Getting to Know The World of Flu Vaccines

Flu vaccines are not unlike fashion as it changes year by year; at the same time, influenza virus are also changing slightly season after season making the vaccine of the previous year, ineffective. Consequently, a new vaccine is prepared every year to effectively combat the onslaught of the influenza virus.

Reason for the differences

Virus has the propensity to mutate its structure fast evolving into new subtypes. Scientists have to predict which influenza viruses will cause infection and to prepare a vaccine against them. Most of the time, scientists can predict accurately which types of influenza virus will cause infections and are able to prepare an appropriate vaccine.

Time is also an important consideration. The antibodies need two weeks to develop in the body to be able to provide protection against influenza virus infection. In the meantime, you are still at risk for getting the flu.

Preparing new vaccines

Viruses used to prepare flu vaccine are grown in eggs, but the newer version is egg-free that is an important development for people with egg allergy. Routine preparation of flu vaccines is available for seasonal influenza. There are two ways of administering flu vaccines:

  1. The injection “flu shot” vaccine

Inactivated vaccine containing killed influenza virus is injected into muscles or skin. It starts stimulating the immune system to emit immune response or antibodies to the influenza virus. Flu season of 2014-15 presents two types of vaccines: (1) a trivalent vaccine targeting three flu virus strains; and (2) a quadrivalent flu virus vaccine targeting four strains. Both are administered as an intramuscular injection. Egg-free vaccine as a trivalent vaccine is used for people from ages 18 to 49 years. Additionally, another special type of high-dose vaccine is developed for people who are 65 years of age and older.

  1. The nasal-spray vaccine

Also called LAIV, this vaccine contains live but weakened influenza viruses and it is used with a nasal spray not by injection. The following people should not use the nasal spray flu vaccine: (1) kids less than 2 years of age; (2) elderly who are 50 years of age and over; (3) patients with medical condition as heart ailment, or lung disorders, as reactive airways disease or asthma; (4) patients with medical conditions such as failing kidney or diabetes; (5) those with weakened immune system due to illnesses; (6) children or adolescents receiving aspirin; (7) pregnant women; (8) people who have egg-allergy; (9) people with a history of Guillain-Barre syndrome that occurred after receiving influenza vaccine; and (10) people who are at risk for severe influenza illness.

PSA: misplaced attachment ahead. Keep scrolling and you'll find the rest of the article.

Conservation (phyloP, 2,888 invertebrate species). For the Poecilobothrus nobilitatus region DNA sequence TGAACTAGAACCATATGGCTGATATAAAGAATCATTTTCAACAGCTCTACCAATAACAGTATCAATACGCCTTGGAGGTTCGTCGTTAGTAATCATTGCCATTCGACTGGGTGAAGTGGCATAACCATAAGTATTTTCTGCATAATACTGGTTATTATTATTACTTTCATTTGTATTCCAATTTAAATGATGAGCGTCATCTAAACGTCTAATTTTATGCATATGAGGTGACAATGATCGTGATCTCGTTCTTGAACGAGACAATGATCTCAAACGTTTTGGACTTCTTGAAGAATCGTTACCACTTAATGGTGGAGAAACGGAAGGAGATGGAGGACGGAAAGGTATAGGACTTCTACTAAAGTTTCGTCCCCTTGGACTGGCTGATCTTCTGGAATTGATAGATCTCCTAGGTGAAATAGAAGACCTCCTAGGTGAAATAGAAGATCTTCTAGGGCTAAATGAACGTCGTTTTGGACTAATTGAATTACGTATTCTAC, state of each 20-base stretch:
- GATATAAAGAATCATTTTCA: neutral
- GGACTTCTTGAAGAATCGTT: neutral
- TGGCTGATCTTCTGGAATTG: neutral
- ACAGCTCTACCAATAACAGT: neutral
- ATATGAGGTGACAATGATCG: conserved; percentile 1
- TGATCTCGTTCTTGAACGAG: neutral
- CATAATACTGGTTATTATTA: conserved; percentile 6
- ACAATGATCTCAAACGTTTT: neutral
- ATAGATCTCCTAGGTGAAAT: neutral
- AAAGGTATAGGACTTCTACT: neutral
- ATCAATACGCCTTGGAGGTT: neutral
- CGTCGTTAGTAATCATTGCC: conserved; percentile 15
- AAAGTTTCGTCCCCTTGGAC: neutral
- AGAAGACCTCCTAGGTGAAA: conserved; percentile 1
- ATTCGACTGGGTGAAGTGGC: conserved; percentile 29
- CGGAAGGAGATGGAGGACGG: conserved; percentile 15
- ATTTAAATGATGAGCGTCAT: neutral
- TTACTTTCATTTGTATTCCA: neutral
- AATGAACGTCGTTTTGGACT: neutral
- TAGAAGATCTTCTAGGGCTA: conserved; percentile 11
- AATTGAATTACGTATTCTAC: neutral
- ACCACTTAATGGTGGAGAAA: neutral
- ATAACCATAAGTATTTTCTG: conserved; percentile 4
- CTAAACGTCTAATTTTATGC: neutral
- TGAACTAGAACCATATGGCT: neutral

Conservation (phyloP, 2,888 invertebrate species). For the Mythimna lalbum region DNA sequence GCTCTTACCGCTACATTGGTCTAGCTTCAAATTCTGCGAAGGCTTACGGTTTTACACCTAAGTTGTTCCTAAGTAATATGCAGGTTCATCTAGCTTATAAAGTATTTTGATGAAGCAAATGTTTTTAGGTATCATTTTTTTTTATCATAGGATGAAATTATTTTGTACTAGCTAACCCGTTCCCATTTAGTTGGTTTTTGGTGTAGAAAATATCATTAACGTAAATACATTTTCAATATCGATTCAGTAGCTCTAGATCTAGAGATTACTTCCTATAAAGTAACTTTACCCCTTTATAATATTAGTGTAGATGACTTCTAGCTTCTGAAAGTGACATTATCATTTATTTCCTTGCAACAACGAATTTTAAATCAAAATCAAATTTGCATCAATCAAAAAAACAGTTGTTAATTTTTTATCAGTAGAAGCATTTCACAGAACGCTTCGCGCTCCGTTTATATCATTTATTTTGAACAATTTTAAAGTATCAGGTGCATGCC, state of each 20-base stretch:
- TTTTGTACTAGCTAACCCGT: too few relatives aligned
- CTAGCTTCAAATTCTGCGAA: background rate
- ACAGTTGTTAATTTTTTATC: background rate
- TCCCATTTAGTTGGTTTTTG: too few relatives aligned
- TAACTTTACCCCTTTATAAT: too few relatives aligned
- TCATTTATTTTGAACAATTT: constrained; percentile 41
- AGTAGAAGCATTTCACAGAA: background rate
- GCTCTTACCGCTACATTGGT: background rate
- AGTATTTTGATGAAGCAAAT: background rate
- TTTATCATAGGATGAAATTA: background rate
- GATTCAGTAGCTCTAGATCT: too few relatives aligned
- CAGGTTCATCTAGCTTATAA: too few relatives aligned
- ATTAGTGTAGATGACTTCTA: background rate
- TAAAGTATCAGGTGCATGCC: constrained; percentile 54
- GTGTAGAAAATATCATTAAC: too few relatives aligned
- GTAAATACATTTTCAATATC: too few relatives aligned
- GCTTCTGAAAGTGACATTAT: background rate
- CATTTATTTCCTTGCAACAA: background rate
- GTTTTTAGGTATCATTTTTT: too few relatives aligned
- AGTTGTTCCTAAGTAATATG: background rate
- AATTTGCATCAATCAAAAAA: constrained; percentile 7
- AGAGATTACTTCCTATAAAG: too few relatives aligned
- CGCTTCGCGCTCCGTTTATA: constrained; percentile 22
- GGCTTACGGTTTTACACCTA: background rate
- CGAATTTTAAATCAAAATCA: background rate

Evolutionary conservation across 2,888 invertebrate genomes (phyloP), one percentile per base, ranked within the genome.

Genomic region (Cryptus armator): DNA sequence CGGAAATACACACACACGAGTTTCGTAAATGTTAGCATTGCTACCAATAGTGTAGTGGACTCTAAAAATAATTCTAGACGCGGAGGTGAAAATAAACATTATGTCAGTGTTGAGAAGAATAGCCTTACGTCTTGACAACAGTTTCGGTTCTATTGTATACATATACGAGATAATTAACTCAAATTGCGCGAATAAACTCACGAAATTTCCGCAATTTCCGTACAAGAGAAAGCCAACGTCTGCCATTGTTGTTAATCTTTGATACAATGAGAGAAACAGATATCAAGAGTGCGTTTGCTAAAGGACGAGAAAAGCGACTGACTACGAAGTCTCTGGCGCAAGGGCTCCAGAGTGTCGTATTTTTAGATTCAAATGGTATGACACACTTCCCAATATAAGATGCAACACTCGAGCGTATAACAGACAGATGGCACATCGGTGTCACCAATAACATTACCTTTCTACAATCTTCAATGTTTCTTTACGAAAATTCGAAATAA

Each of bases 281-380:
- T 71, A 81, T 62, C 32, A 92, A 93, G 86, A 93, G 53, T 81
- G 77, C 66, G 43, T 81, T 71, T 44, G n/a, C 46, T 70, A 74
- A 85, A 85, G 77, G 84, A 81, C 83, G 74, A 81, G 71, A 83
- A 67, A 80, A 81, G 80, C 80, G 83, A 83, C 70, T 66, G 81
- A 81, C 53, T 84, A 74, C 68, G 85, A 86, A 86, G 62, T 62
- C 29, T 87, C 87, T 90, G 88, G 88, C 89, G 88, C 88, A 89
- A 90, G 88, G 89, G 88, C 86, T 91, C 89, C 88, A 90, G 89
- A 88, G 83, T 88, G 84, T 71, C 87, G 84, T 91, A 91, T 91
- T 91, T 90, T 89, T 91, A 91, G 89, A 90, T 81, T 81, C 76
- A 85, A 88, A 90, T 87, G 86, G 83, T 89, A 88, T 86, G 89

Many vaccine options are available for you to choose from, but the most important thing is for all people who are 6 months and older to get a flu vaccine every year. If you have some questions or issues to settle about which vaccine is best for you, consult your doctor or other health care professional.

Flu vaccines are found in many locations, such as public & private clinics, college health centers, doctor’s offices, health departments or pharmacies, as well as in many business establishments and in most educational institutions. If you don’t have a regular medical provider, you can get a flu shot in the health department of your town, drug outlets or pharmacies; emergency care clinics, and often in college health centers, in the clinic of your school or in many workplaces.

Many flu vaccination programs are available that you will have no problem getting a shot. CVS pharmacy is inviting seniors, adults, teens, and all those who want to avoid the flu and spend a healthy season. Believe in the saying that health is more valuable than wealth by getting a shot.